Introductory Poem to the Penitential Psalms

Love to gyve law unto his subject hertes
Stode in the Iyes of Barsabe the bryht;
And in a look annone hymsellff convertes,
Cruelly plesant byfore kyng David syght;
First dasd his Iyes, and forder forth he stertes,
With venemd breth as sofftly as he myght
Towcht his sensis and overronnis his bonis
With creping fyre, sparplid for the nonis.

And when he saw that kendlid was the flame,
The moyst poyson in hiss hert he launcyd,
So that the sowle did tremble with the same;
And in this brawle as he stode and trauncyd,
Yelding unto the figure and the frame
That those fayre Iyes had in his presens glauncid,
The forme that love had printyd in his brest
He honorth it as thing off thinges best.

So that forgott the wisdome and fore-cast
(Wych wo to Remes when that thes kynges doth lakk)
Forgettyng eke goddes majestie as fast
Ye, and his own, forthwith he doth to mak
Urye to go into the feld in hast,
Urye, I say, that was his Idolles mak,
Under pretence off certen victorye,
For enmy's swordes a redy pray to dye.

Wherby he may enjoy her owt of dowt,
Whom more then god or hymsellff he myndyth;
And after he had browght this thing abowt
And off that lust posest hym sellff, he fyndyth
That hath and doth reverse and clene torn owt
Kynges from kyndomes and cytes undermyndyth:
He blyndyd thinkes this trayne so blynd and closse
To blynd all thing that nowght may it disclosse.

But Nathan hath spyd owt this trecherye
With rufull chere, and settes afore his face
The gret offence, outrage and Injurye,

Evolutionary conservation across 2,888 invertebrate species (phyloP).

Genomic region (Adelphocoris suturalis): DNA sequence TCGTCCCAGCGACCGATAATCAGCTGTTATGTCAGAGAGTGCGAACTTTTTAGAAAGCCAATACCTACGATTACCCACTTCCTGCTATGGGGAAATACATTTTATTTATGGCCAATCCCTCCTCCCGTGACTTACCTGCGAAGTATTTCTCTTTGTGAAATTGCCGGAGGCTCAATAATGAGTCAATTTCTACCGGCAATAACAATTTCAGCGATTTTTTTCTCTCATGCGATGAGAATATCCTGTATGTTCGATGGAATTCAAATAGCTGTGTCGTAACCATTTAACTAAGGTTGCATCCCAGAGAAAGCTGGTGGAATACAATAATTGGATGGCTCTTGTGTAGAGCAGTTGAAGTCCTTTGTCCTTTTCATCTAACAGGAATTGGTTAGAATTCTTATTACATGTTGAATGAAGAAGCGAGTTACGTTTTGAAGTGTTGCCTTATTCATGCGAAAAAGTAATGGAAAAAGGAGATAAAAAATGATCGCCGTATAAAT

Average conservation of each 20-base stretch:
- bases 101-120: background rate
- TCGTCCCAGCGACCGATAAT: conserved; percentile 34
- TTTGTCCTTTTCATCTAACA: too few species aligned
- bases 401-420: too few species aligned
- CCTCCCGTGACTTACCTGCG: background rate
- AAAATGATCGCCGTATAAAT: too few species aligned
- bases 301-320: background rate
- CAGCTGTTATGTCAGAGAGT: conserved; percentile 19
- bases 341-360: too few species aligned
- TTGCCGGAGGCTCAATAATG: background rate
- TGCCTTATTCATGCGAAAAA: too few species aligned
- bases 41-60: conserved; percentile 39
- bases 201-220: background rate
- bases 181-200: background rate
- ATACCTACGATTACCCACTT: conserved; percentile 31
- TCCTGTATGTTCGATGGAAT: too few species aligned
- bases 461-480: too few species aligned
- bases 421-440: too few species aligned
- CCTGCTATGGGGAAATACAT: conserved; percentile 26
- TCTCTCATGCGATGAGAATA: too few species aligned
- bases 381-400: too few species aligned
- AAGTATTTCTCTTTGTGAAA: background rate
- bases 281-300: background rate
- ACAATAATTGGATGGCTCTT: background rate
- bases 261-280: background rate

That he hath done to god as in this Case,
By murder for to clok Adulterye;
He shewth hym ek from hevyn the thretes, alas;
So sternly sore this prophet, this Nathan,
That all amasid this agid woofull man:

Lyke hym that metes with horrour and with fere,
The hete doth strayt forsake the lymms cold,
The colour eke drowpith down from his chere,
So doth he fele his fyer maynifold.
His hete, his lust and plesur all in fere
Consume and wast; and strayt his crown of gold,
His purpirll pall, his sceptre he lettes fall,
And to the ground he throwth hymsellff withall.

The pompous pryd of state and dygnite
Forthwith rabates repentant humblenes;
Thynner vyle cloth then clothyth poverte
Doth skantly hyde and clad his nakednes;
His faire, hore berd of reverent gravite
With ruffeld here knowyng his wykednes:
More lyke was he the sellff same repentance
Then statly prynce off worldly governance.

His harpe he taketh in hand to be his guyde,
Wherwith he offerth his plaintes his sowle to save,
That from his hert distilles on every syde,
Withdrawyng hym into a dark Cave
Within the grownd wherein he myght hym hyde,
Fleing the lyght, as in pryson or grave:
In wych as sone as David enterd had,
The dark horrour did mak his fawte a drad.

But he withowt prolonging or delay
Rof that that myght his lord, his god, apese,
Fallth on his knees and with his harp, I say,
Afore his brest, frawtyd with disese
Off stormy syghes, his chere colourd lyk clay,
Dressyd upryght, seking to conterpese
His song with syghes, and towching of the strynges
With tendre hert, Lo thus to god he synges.
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